It should come as little surprise to learn that getting your restaurant featured on Food Network, the Travel Channel, or any of the other endless networks that feature food programming practically guarantees a surge in new business. But is that always a good thing? Grub Street talked to the owners of some featured restaurants to find out what goes down after the TV crew moves on, and the crowds roll in.
Lynn Archer, whose Rockland, Maine, restaurant Brass Compass was on Throwdown in 2009, says her restaurant was already "very solid with locals" before Bobby Flay paid her a visit. But adjusting to the new level of fame was no picnic: "After the show aired, you couldn't get a seat. I wasn't prepared," she said.
Teddy Folkman, of Granville Moore's in Washington, D.C.: "We call it the Throwdown hangover." Folkman, who both beat Flay on the 2008 mussels-and-fries show and appeared as a contestant on The Next Food Network Star, estimated that his business "instantly went up 10 to 15 percent," with a bump in business anytime there's a repeat.
If there were ever any doubt about the selling power of Guy Fieri, it's erased when you talk to the restaurants featured on Diners, Drive-ins, and Dives. Fred Guerrero of the Oinkster in Eagle Rock, California, appeared on the show in 2010. "It was crazy," Guerrero said. "As soon as the episode was over, the phone started ringing off the hook. The next morning, there were people waiting like an hour before we opened, and a line around the building."
How much can a single TV appearance boost business for an owner? Guerrero and chef Nongkran Daks of Chantilly, Virginias Thai Basil both saw their business double. They told us, maybe you'll see a 40 percent increase in sales or something, said Guerrero, but it was upwards of a 100 percent increase.
But what happens when your business can't handle the crush of customers?
That's what happened to Matt Chernus, co-creator of L.A.'s Grill 'em All truck, which won the first season of Food Network's Great Food Truck Race. "After the first episode aired, there were long lines and every week they got longer, he said. By the time his victory episode had aired, a night in the truck could be pandemonium. "It got more nuts," Chernus said. "It was panic, definitely. It was blind fear. [The lines] were like a couple hundred people deep, and honestly, for a food truck, you cant feed that many people ... it was just like, Oh man, were going to be in the shit. We ran out of food every shift back then.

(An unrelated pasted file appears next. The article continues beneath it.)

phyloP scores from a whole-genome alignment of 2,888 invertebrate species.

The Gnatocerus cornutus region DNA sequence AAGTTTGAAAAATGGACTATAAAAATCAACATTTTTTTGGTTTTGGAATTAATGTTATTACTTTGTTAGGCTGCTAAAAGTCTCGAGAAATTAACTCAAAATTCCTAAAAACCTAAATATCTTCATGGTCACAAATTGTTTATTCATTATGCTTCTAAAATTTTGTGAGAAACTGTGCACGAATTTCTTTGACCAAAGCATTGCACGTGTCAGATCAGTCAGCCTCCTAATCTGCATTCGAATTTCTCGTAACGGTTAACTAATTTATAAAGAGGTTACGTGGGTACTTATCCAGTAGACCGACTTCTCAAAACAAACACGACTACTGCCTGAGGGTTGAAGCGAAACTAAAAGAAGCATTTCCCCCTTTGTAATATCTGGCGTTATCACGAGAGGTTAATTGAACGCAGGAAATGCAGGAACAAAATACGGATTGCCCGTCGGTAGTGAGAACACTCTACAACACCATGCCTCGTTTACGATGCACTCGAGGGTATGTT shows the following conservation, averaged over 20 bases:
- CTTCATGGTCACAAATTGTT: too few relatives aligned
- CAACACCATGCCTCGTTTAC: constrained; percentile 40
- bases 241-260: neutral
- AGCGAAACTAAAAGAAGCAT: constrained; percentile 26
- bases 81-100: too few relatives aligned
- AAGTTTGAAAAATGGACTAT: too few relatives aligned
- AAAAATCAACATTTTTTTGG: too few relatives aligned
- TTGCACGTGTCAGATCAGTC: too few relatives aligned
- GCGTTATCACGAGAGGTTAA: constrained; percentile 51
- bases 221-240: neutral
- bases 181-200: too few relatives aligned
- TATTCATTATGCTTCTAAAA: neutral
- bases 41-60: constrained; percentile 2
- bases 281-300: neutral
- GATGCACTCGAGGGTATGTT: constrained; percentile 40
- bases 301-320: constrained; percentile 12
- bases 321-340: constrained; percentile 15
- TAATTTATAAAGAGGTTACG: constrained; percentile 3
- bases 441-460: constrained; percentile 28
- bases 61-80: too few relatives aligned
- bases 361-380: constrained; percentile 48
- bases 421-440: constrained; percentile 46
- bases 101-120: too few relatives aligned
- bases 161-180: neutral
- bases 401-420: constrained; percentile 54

When the episode was about to air, I Googled other restaurants that had appeared on [the show] and they were calling it The Curse of Diners, Drive-Ins, and Dives, because it just breaks some people," Guerrero said.
As a Times story noted earlier this year, the TV-watching hordes can also alienate regulars. "A lot of our regulars are family here. We have their birthday parties, we go to their birthday parties, it's a great sense of community that extends outside of the restaurant," Folkman said. "Now we're one of those destination places that people come to from all around. So [after the show], at first some of the regulars realized that they couldn't come to their favorite place on a Friday or Saturday anymore.
Too many customers and sold-out weekend seatings are problems lots of struggling restaurateurs would love to have. One problem they might not want: being portrayed as a mess on national TV. It's a recurring theme for people whose restaurants have been the subjects of Gordon Ramsay's Kitchen Nightmares.
Darryl Cortello of Zekes in Metairie, Louisiana, said that actually watching his episode of Nightmares in 2010 was the most difficult part of appearing on the show. "They sort of made my wife and I out to be real villains, he said. People have actually come in to meet us and say, Aw, youre so much better in person. On TV, you were a real ass." Cortello adds, "The show really gets crafty with editing.
Colleen Gaertner, co-owner of Classic American Restaurant in West Babylon, New York, said the taping of her 2011 Nightmares episode was "very overwhelming," adding that her teary episode was "hard to watch, because its your business and its very personal and, you know, youre exposing yourself."
But Cortello and Gaertner would both go through the whole ordeal all over again. "Had they not decided to use us on their show, we probably would have had to shut the doors," Gaertner said.
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